Advertisement

EARLY YEARS: Kids don’t outgrow ADHD, but the best way of treating it can change

Dr. Robert Trestman of Carilion Clinic says physical activity and therapies can lessen the need for medication in some teens
Published: Mar. 17, 2021 at 6:04 AM EDT
Email This Link
Share on Pinterest
Share on LinkedIn

ROANOKE, Va. (WDBJ) - ADHD doesn’t look the same in each child.

Dr. Robert Trestman with Carilion Clinic Psychiatry and Behavioral Medicine says the vast majority of kids diagnosed with ADHD, in general, tend to be in one of two groups or a combination of them.

“Either they tend to have problems focusing their attention and staying on task. Their minds wander. They look like they’re day dreaming a lot.”

The other group is more impulsive and hyperactive.

But ADHD doesn’t necessarily signify a LACK of attention.

“There are a large number, though that is either a single domain or multiple domain, that may be able to really focus on something and stay focused on that,” says Dr. Trestman.

That hyperfocus, Dr. Trestman explains, is usually on things that are engaging, like video games.

Sometimes it’s on art or music, too.

“Kids who otherwise cannot sit still will frequently focus for long periods of time, and that’s different, depending on the developmental stage,” says Dr. Trestman.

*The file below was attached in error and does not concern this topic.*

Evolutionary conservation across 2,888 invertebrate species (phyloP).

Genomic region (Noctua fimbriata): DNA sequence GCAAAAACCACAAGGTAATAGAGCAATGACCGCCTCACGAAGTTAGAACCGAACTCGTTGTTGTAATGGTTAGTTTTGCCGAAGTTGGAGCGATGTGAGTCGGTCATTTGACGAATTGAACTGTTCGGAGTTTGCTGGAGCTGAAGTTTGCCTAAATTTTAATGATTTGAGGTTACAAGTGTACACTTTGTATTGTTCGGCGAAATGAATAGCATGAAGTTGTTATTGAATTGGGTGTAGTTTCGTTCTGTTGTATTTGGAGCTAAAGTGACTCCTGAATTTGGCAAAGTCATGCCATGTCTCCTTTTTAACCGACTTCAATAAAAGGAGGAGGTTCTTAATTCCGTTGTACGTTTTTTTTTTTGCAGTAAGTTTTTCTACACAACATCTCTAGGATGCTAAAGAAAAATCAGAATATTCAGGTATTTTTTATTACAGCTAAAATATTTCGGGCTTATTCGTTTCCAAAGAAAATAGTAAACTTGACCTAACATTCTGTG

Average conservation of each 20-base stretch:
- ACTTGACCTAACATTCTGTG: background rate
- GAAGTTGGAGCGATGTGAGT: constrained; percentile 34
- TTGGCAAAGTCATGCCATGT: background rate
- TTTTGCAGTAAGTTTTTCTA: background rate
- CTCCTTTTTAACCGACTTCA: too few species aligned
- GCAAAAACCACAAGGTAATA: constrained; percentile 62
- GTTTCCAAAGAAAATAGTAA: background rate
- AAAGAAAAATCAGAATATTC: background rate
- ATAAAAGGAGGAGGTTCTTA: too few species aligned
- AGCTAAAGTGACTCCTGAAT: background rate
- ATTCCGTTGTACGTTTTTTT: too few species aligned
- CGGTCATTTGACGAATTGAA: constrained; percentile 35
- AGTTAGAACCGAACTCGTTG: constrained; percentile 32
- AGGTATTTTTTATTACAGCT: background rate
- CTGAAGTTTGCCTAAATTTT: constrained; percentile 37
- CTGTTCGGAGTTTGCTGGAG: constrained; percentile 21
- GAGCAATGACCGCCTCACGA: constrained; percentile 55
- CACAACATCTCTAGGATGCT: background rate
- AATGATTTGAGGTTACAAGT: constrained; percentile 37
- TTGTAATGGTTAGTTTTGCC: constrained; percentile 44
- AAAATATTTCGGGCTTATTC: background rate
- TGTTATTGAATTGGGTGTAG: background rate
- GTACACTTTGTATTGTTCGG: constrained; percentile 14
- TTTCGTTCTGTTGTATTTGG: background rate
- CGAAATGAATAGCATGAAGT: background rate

ADHD doesn’t just affect behavior, but also emotions and self esteem.

“It may lead to issues of self value. They may feel like they’re “not as good” as their siblings or their friends,” says Dr. Trestman.

Medication is a common treatment. But as children grow, their brains change.

Dr. Trestman says other options, like psychotherapy and an increase in physical activity, can also help manage ADHD.

“We’re asking children who generally learn by play and activity to sit still for hours at a time, and so that’s part of the challenge.”

While medication has risks, Dr. Trestman says sometimes it is the best alternative. Just make sure it’s helping your child, and check in to see how they feel when they’re on it.

“It’s important to talk to the child, the teenager, and to really monitor,” says Dr. Trestman.

Mostly, he says, it’s about empowering your child, and giving them the tools they need to be successful.

For more information about ADHD, click this link.

Copyright 2021 WDBJ. All rights reserved.